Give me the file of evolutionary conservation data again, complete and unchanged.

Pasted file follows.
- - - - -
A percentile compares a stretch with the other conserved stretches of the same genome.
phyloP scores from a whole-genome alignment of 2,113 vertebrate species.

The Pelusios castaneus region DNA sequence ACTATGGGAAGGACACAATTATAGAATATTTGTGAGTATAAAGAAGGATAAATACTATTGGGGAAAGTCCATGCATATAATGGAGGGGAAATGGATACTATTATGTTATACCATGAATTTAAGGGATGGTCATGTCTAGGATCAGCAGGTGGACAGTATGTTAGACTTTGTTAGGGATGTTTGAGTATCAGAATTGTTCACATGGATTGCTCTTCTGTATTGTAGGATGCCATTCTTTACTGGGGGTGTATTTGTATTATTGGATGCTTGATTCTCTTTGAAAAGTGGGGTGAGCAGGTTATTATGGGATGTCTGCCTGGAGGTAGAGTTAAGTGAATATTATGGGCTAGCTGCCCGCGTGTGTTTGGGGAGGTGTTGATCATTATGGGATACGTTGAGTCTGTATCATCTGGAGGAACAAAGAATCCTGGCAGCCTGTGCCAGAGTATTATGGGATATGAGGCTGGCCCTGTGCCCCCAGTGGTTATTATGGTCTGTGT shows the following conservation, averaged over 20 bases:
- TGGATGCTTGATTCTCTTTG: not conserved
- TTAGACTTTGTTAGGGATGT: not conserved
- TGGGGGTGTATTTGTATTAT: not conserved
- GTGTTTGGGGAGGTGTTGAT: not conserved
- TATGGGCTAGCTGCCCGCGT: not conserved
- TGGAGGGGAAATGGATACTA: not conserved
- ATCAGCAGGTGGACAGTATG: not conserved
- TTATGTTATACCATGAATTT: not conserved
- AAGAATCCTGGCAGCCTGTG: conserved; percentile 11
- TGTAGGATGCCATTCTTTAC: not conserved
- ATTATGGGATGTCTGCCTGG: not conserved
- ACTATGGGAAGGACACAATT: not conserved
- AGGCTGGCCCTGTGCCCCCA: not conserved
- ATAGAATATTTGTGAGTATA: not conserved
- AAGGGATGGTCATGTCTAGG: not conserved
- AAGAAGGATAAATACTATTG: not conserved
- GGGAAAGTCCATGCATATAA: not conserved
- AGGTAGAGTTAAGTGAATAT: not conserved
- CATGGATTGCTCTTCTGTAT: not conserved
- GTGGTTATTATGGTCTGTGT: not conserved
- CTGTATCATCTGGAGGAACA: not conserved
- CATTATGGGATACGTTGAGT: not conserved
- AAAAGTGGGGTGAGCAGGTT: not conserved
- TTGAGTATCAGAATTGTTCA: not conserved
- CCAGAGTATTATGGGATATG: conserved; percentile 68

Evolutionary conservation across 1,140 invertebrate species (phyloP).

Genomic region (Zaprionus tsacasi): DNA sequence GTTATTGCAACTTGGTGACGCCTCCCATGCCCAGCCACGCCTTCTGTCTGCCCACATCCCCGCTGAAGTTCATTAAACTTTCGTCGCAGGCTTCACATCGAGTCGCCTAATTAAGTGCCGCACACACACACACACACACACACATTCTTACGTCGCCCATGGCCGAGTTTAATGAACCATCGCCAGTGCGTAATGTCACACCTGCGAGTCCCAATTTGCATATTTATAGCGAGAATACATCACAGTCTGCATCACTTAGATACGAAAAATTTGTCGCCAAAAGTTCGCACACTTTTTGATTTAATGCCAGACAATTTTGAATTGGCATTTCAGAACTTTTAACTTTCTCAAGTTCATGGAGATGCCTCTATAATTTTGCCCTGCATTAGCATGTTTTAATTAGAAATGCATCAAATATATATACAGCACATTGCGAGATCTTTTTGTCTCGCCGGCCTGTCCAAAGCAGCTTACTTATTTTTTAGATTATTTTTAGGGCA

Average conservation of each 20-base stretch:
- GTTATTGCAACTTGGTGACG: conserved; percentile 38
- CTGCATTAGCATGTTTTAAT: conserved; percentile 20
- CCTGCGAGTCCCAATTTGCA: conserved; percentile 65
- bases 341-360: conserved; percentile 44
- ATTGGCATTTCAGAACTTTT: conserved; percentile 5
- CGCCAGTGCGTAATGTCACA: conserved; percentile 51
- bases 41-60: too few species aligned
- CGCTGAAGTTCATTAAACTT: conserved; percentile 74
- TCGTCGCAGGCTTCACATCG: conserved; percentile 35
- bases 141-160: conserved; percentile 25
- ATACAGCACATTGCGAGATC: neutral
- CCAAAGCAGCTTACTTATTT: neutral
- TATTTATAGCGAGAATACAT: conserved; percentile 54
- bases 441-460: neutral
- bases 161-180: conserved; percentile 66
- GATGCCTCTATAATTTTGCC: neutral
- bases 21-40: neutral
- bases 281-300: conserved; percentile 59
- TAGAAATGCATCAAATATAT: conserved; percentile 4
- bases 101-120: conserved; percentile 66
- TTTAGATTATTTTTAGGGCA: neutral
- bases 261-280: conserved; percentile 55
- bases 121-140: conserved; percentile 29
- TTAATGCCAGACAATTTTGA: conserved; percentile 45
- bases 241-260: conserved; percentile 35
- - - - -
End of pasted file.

A percentile compares a stretch with the other conserved stretches of the same genome.
phyloP scores from a whole-genome alignment of 2,113 vertebrate species.

The Pelusios castaneus region DNA sequence ACTATGGGAAGGACACAATTATAGAATATTTGTGAGTATAAAGAAGGATAAATACTATTGGGGAAAGTCCATGCATATAATGGAGGGGAAATGGATACTATTATGTTATACCATGAATTTAAGGGATGGTCATGTCTAGGATCAGCAGGTGGACAGTATGTTAGACTTTGTTAGGGATGTTTGAGTATCAGAATTGTTCACATGGATTGCTCTTCTGTATTGTAGGATGCCATTCTTTACTGGGGGTGTATTTGTATTATTGGATGCTTGATTCTCTTTGAAAAGTGGGGTGAGCAGGTTATTATGGGATGTCTGCCTGGAGGTAGAGTTAAGTGAATATTATGGGCTAGCTGCCCGCGTGTGTTTGGGGAGGTGTTGATCATTATGGGATACGTTGAGTCTGTATCATCTGGAGGAACAAAGAATCCTGGCAGCCTGTGCCAGAGTATTATGGGATATGAGGCTGGCCCTGTGCCCCCAGTGGTTATTATGGTCTGTGT shows the following conservation, averaged over 20 bases:
- TGGATGCTTGATTCTCTTTG: not conserved
- TTAGACTTTGTTAGGGATGT: not conserved
- TGGGGGTGTATTTGTATTAT: not conserved
- GTGTTTGGGGAGGTGTTGAT: not conserved
- TATGGGCTAGCTGCCCGCGT: not conserved
- TGGAGGGGAAATGGATACTA: not conserved
- ATCAGCAGGTGGACAGTATG: not conserved
- TTATGTTATACCATGAATTT: not conserved
- AAGAATCCTGGCAGCCTGTG: conserved; percentile 11
- TGTAGGATGCCATTCTTTAC: not conserved
- ATTATGGGATGTCTGCCTGG: not conserved
- ACTATGGGAAGGACACAATT: not conserved
- AGGCTGGCCCTGTGCCCCCA: not conserved
- ATAGAATATTTGTGAGTATA: not conserved
- AAGGGATGGTCATGTCTAGG: not conserved
- AAGAAGGATAAATACTATTG: not conserved
- GGGAAAGTCCATGCATATAA: not conserved
- AGGTAGAGTTAAGTGAATAT: not conserved
- CATGGATTGCTCTTCTGTAT: not conserved
- GTGGTTATTATGGTCTGTGT: not conserved
- CTGTATCATCTGGAGGAACA: not conserved
- CATTATGGGATACGTTGAGT: not conserved
- AAAAGTGGGGTGAGCAGGTT: not conserved
- TTGAGTATCAGAATTGTTCA: not conserved
- CCAGAGTATTATGGGATATG: conserved; percentile 68

Evolutionary conservation across 1,140 invertebrate species (phyloP).

Genomic region (Zaprionus tsacasi): DNA sequence GTTATTGCAACTTGGTGACGCCTCCCATGCCCAGCCACGCCTTCTGTCTGCCCACATCCCCGCTGAAGTTCATTAAACTTTCGTCGCAGGCTTCACATCGAGTCGCCTAATTAAGTGCCGCACACACACACACACACACACACATTCTTACGTCGCCCATGGCCGAGTTTAATGAACCATCGCCAGTGCGTAATGTCACACCTGCGAGTCCCAATTTGCATATTTATAGCGAGAATACATCACAGTCTGCATCACTTAGATACGAAAAATTTGTCGCCAAAAGTTCGCACACTTTTTGATTTAATGCCAGACAATTTTGAATTGGCATTTCAGAACTTTTAACTTTCTCAAGTTCATGGAGATGCCTCTATAATTTTGCCCTGCATTAGCATGTTTTAATTAGAAATGCATCAAATATATATACAGCACATTGCGAGATCTTTTTGTCTCGCCGGCCTGTCCAAAGCAGCTTACTTATTTTTTAGATTATTTTTAGGGCA

Average conservation of each 20-base stretch:
- GTTATTGCAACTTGGTGACG: conserved; percentile 38
- CTGCATTAGCATGTTTTAAT: conserved; percentile 20
- CCTGCGAGTCCCAATTTGCA: conserved; percentile 65
- bases 341-360: conserved; percentile 44
- ATTGGCATTTCAGAACTTTT: conserved; percentile 5
- CGCCAGTGCGTAATGTCACA: conserved; percentile 51
- bases 41-60: too few species aligned
- CGCTGAAGTTCATTAAACTT: conserved; percentile 74
- TCGTCGCAGGCTTCACATCG: conserved; percentile 35
- bases 141-160: conserved; percentile 25
- ATACAGCACATTGCGAGATC: neutral
- CCAAAGCAGCTTACTTATTT: neutral
- TATTTATAGCGAGAATACAT: conserved; percentile 54
- bases 441-460: neutral
- bases 161-180: conserved; percentile 66
- GATGCCTCTATAATTTTGCC: neutral
- bases 21-40: neutral
- bases 281-300: conserved; percentile 59
- TAGAAATGCATCAAATATAT: conserved; percentile 4
- bases 101-120: conserved; percentile 66
- TTTAGATTATTTTTAGGGCA: neutral
- bases 261-280: conserved; percentile 55
- bases 121-140: conserved; percentile 29
- TTAATGCCAGACAATTTTGA: conserved; percentile 45
- bases 241-260: conserved; percentile 35